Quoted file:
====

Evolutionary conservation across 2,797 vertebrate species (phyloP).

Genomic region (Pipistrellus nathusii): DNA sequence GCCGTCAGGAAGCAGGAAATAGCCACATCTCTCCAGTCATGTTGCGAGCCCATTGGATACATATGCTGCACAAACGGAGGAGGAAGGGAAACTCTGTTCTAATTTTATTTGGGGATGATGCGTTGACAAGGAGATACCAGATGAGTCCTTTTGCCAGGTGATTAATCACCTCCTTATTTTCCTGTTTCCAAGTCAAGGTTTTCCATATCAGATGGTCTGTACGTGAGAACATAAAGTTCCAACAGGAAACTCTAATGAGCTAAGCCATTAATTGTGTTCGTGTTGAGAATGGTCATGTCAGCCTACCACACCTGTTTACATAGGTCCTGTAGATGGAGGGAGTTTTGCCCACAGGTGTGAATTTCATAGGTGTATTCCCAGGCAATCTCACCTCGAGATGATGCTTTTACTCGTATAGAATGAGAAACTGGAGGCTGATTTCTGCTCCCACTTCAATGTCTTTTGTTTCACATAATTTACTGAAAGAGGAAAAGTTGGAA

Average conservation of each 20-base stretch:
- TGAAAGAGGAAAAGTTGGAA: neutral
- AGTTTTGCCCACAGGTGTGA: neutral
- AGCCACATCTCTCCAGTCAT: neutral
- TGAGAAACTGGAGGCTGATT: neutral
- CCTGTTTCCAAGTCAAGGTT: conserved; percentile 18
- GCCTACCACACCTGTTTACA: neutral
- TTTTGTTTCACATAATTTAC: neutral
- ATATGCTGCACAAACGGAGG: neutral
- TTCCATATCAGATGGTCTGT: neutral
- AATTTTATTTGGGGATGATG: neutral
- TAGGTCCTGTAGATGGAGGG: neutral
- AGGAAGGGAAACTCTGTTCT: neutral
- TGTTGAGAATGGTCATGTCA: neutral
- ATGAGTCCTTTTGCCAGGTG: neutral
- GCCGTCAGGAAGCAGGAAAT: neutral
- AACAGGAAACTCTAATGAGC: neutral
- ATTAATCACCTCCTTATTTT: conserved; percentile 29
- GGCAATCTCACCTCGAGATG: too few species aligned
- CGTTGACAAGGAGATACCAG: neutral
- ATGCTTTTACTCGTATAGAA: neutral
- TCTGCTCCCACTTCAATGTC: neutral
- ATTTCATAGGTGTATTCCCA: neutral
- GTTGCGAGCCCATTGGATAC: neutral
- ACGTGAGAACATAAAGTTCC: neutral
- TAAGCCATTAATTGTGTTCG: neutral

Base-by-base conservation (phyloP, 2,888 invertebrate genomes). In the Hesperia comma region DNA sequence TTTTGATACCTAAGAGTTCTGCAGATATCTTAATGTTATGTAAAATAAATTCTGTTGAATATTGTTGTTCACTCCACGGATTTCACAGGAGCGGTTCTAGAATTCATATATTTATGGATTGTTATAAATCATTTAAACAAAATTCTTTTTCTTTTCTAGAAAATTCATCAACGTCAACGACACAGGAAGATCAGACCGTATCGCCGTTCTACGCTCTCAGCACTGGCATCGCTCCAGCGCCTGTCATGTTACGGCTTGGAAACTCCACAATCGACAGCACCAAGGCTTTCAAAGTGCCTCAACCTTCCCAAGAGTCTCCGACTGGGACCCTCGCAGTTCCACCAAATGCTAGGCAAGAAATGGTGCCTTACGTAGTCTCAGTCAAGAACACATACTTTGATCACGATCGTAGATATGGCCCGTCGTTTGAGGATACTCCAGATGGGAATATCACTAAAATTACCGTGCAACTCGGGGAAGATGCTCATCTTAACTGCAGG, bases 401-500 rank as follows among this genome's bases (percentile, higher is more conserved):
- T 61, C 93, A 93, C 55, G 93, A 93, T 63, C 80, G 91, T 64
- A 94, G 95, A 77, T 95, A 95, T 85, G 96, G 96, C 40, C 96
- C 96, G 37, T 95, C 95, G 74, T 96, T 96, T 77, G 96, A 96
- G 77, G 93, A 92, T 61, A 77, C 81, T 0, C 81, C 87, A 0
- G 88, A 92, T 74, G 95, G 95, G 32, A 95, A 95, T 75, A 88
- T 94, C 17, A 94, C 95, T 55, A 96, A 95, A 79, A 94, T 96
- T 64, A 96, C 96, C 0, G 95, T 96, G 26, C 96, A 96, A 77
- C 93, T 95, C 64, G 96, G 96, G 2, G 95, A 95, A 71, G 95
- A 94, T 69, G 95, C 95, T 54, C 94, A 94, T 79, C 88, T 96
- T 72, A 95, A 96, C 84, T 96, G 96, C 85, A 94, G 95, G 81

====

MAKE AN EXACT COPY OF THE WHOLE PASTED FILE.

Evolutionary conservation across 2,797 vertebrate species (phyloP).

Genomic region (Pipistrellus nathusii): DNA sequence GCCGTCAGGAAGCAGGAAATAGCCACATCTCTCCAGTCATGTTGCGAGCCCATTGGATACATATGCTGCACAAACGGAGGAGGAAGGGAAACTCTGTTCTAATTTTATTTGGGGATGATGCGTTGACAAGGAGATACCAGATGAGTCCTTTTGCCAGGTGATTAATCACCTCCTTATTTTCCTGTTTCCAAGTCAAGGTTTTCCATATCAGATGGTCTGTACGTGAGAACATAAAGTTCCAACAGGAAACTCTAATGAGCTAAGCCATTAATTGTGTTCGTGTTGAGAATGGTCATGTCAGCCTACCACACCTGTTTACATAGGTCCTGTAGATGGAGGGAGTTTTGCCCACAGGTGTGAATTTCATAGGTGTATTCCCAGGCAATCTCACCTCGAGATGATGCTTTTACTCGTATAGAATGAGAAACTGGAGGCTGATTTCTGCTCCCACTTCAATGTCTTTTGTTTCACATAATTTACTGAAAGAGGAAAAGTTGGAA

Average conservation of each 20-base stretch:
- TGAAAGAGGAAAAGTTGGAA: neutral
- AGTTTTGCCCACAGGTGTGA: neutral
- AGCCACATCTCTCCAGTCAT: neutral
- TGAGAAACTGGAGGCTGATT: neutral
- CCTGTTTCCAAGTCAAGGTT: conserved; percentile 18
- GCCTACCACACCTGTTTACA: neutral
- TTTTGTTTCACATAATTTAC: neutral
- ATATGCTGCACAAACGGAGG: neutral
- TTCCATATCAGATGGTCTGT: neutral
- AATTTTATTTGGGGATGATG: neutral
- TAGGTCCTGTAGATGGAGGG: neutral
- AGGAAGGGAAACTCTGTTCT: neutral
- TGTTGAGAATGGTCATGTCA: neutral
- ATGAGTCCTTTTGCCAGGTG: neutral
- GCCGTCAGGAAGCAGGAAAT: neutral
- AACAGGAAACTCTAATGAGC: neutral
- ATTAATCACCTCCTTATTTT: conserved; percentile 29
- GGCAATCTCACCTCGAGATG: too few species aligned
- CGTTGACAAGGAGATACCAG: neutral
- ATGCTTTTACTCGTATAGAA: neutral
- TCTGCTCCCACTTCAATGTC: neutral
- ATTTCATAGGTGTATTCCCA: neutral
- GTTGCGAGCCCATTGGATAC: neutral
- ACGTGAGAACATAAAGTTCC: neutral
- TAAGCCATTAATTGTGTTCG: neutral

Base-by-base conservation (phyloP, 2,888 invertebrate genomes). In the Hesperia comma region DNA sequence TTTTGATACCTAAGAGTTCTGCAGATATCTTAATGTTATGTAAAATAAATTCTGTTGAATATTGTTGTTCACTCCACGGATTTCACAGGAGCGGTTCTAGAATTCATATATTTATGGATTGTTATAAATCATTTAAACAAAATTCTTTTTCTTTTCTAGAAAATTCATCAACGTCAACGACACAGGAAGATCAGACCGTATCGCCGTTCTACGCTCTCAGCACTGGCATCGCTCCAGCGCCTGTCATGTTACGGCTTGGAAACTCCACAATCGACAGCACCAAGGCTTTCAAAGTGCCTCAACCTTCCCAAGAGTCTCCGACTGGGACCCTCGCAGTTCCACCAAATGCTAGGCAAGAAATGGTGCCTTACGTAGTCTCAGTCAAGAACACATACTTTGATCACGATCGTAGATATGGCCCGTCGTTTGAGGATACTCCAGATGGGAATATCACTAAAATTACCGTGCAACTCGGGGAAGATGCTCATCTTAACTGCAGG, bases 401-500 rank as follows among this genome's bases (percentile, higher is more conserved):
- T 61, C 93, A 93, C 55, G 93, A 93, T 63, C 80, G 91, T 64
- A 94, G 95, A 77, T 95, A 95, T 85, G 96, G 96, C 40, C 96
- C 96, G 37, T 95, C 95, G 74, T 96, T 96, T 77, G 96, A 96
- G 77, G 93, A 92, T 61, A 77, C 81, T 0, C 81, C 87, A 0
- G 88, A 92, T 74, G 95, G 95, G 32, A 95, A 95, T 75, A 88
- T 94, C 17, A 94, C 95, T 55, A 96, A 95, A 79, A 94, T 96
- T 64, A 96, C 96, C 0, G 95, T 96, G 26, C 96, A 96, A 77
- C 93, T 95, C 64, G 96, G 96, G 2, G 95, A 95, A 71, G 95
- A 94, T 69, G 95, C 95, T 54, C 94, A 94, T 79, C 88, T 96
- T 72, A 95, A 96, C 84, T 96, G 96, C 85, A 94, G 95, G 81